Branstad Administration Seeks ‘Least Disruptive’ Response to Sequestration

By James Lynch, Reporter

Members of Iowa Army National Guard's Brigade Special Troops Battalion, Second Brigade Combat Team, 34th Infantry Division listen to Cpt. Nick Jones at the Cedar Rapids Ice Arena during their welcome home ceremony on Saturday, July 30, 2011 in Cedar Rapids. The battalion was mobilized on Aug. 7, 2010 in Afghanistan in Support of Operation Enduring Freedom. (David Scrivner/SourceMedia Group)

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By Ellen Kurt

DES MOINES, Iowa – The impact of federal sequestration in Iowa likely will be felt first and hardest by the National Guard and Iowa Workforce Development, Gov. Terry Branstad warned this morning.

Staffers in those two state agencies, which rely heavily on federal funds, may face furloughs, the governor said at his weekly news conference Feb. 26.

For example, the White House says Iowa will lose about $376,000 in funding for job search assistance, referral, and placement for about 12,680 people. White House estimates are for approximately 2,000 civilian Department of Defense employees being furloughed, reducing gross pay by more than $7 million.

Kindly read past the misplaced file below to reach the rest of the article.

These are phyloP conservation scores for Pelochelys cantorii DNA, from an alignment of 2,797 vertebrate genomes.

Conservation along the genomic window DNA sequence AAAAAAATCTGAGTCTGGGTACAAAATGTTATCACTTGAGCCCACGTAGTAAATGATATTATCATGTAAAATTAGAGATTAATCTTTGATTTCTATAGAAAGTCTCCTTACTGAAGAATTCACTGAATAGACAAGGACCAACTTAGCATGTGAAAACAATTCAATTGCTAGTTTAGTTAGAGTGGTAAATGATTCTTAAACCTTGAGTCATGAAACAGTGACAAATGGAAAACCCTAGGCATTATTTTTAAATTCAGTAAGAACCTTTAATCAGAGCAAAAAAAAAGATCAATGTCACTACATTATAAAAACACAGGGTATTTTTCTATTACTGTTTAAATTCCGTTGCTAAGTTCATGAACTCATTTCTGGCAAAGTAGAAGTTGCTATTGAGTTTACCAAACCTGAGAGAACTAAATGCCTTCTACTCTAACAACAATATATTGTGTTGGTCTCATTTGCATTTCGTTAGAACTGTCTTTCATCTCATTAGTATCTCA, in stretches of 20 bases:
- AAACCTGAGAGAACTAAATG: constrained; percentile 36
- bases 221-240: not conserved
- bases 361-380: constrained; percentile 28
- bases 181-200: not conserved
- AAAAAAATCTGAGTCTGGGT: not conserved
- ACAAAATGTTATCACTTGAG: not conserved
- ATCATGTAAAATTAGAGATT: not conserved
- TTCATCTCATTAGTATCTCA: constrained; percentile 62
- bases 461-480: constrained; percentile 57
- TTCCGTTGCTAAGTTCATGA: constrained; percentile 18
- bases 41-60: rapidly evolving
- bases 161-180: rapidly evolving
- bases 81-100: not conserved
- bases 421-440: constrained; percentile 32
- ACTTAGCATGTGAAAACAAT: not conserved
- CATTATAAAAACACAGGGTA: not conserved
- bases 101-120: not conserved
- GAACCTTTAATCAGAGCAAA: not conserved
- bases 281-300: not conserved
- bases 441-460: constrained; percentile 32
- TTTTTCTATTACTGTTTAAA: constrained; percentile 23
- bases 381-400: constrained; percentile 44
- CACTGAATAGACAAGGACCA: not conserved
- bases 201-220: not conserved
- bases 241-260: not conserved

Still, the impact and the state’s response are not clear.

“We have no clue” what the overall impact will be, Branstad said. “We have different estimates from different people, but it all depends on how well they manage it.”

State government, he added, “will deal with it as best we can.”

Given the uncertainty, according to Department of Management Director David Roederer, the state’s response likely will change from day to day, “maybe even an hourly basis.”

One of the biggest challenges is that no one knows how federal agencies will apply the discretion they have, Roederer said.

“The information that came out from the administration is half correct,” he said. “The numbers they put forward are obviously correct, but the cause and effect, that is not necessarily correct. It’s not because I think they are hiding the ball. I don’t think they have been given direction.”

For example, the White House estimates education cuts in Iowa will amount to $12 million, “but the impact is not likely to be the same on all programs,” Roederer said.

So he’s talking to state agencies, asking them to determine what’s needed if the cuts are implemented.

“We’re taking the approach of what will be least disruptive,” Roederer said.

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